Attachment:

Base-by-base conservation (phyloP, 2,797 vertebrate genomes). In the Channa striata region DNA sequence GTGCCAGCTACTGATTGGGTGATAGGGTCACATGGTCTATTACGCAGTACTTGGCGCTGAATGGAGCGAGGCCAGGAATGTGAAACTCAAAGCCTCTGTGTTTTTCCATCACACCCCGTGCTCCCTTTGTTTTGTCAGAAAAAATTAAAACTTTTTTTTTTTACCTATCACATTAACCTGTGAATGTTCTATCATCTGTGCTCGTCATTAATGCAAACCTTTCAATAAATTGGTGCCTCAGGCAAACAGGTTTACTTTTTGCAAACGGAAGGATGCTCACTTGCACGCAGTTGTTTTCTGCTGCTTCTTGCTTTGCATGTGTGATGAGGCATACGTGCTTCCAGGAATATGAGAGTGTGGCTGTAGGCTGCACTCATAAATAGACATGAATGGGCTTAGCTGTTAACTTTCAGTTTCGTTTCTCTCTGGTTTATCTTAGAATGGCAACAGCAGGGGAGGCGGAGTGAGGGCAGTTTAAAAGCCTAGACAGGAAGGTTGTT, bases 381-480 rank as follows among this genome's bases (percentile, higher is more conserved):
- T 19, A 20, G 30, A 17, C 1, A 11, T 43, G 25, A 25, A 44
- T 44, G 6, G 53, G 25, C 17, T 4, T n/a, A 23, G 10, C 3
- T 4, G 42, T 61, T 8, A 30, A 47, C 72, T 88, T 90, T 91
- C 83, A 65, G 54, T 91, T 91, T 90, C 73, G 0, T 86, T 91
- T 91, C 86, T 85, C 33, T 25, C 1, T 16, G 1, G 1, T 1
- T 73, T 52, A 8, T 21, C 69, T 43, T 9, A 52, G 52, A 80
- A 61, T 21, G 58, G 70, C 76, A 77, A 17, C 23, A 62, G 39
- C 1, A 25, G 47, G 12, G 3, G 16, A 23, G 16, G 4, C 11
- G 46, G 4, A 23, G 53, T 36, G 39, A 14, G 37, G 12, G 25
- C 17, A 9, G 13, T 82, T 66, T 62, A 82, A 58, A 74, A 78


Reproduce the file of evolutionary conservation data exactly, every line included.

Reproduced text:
Base-by-base conservation (phyloP, 2,797 vertebrate genomes). In the Channa striata region DNA sequence GTGCCAGCTACTGATTGGGTGATAGGGTCACATGGTCTATTACGCAGTACTTGGCGCTGAATGGAGCGAGGCCAGGAATGTGAAACTCAAAGCCTCTGTGTTTTTCCATCACACCCCGTGCTCCCTTTGTTTTGTCAGAAAAAATTAAAACTTTTTTTTTTTACCTATCACATTAACCTGTGAATGTTCTATCATCTGTGCTCGTCATTAATGCAAACCTTTCAATAAATTGGTGCCTCAGGCAAACAGGTTTACTTTTTGCAAACGGAAGGATGCTCACTTGCACGCAGTTGTTTTCTGCTGCTTCTTGCTTTGCATGTGTGATGAGGCATACGTGCTTCCAGGAATATGAGAGTGTGGCTGTAGGCTGCACTCATAAATAGACATGAATGGGCTTAGCTGTTAACTTTCAGTTTCGTTTCTCTCTGGTTTATCTTAGAATGGCAACAGCAGGGGAGGCGGAGTGAGGGCAGTTTAAAAGCCTAGACAGGAAGGTTGTT, bases 381-480 rank as follows among this genome's bases (percentile, higher is more conserved):
- T 19, A 20, G 30, A 17, C 1, A 11, T 43, G 25, A 25, A 44
- T 44, G 6, G 53, G 25, C 17, T 4, T n/a, A 23, G 10, C 3
- T 4, G 42, T 61, T 8, A 30, A 47, C 72, T 88, T 90, T 91
- C 83, A 65, G 54, T 91, T 91, T 90, C 73, G 0, T 86, T 91
- T 91, C 86, T 85, C 33, T 25, C 1, T 16, G 1, G 1, T 1
- T 73, T 52, A 8, T 21, C 69, T 43, T 9, A 52, G 52, A 80
- A 61, T 21, G 58, G 70, C 76, A 77, A 17, C 23, A 62, G 39
- C 1, A 25, G 47, G 12, G 3, G 16, A 23, G 16, G 4, C 11
- G 46, G 4, A 23, G 53, T 36, G 39, A 14, G 37, G 12, G 25
- C 17, A 9, G 13, T 82, T 66, T 62, A 82, A 58, A 74, A 78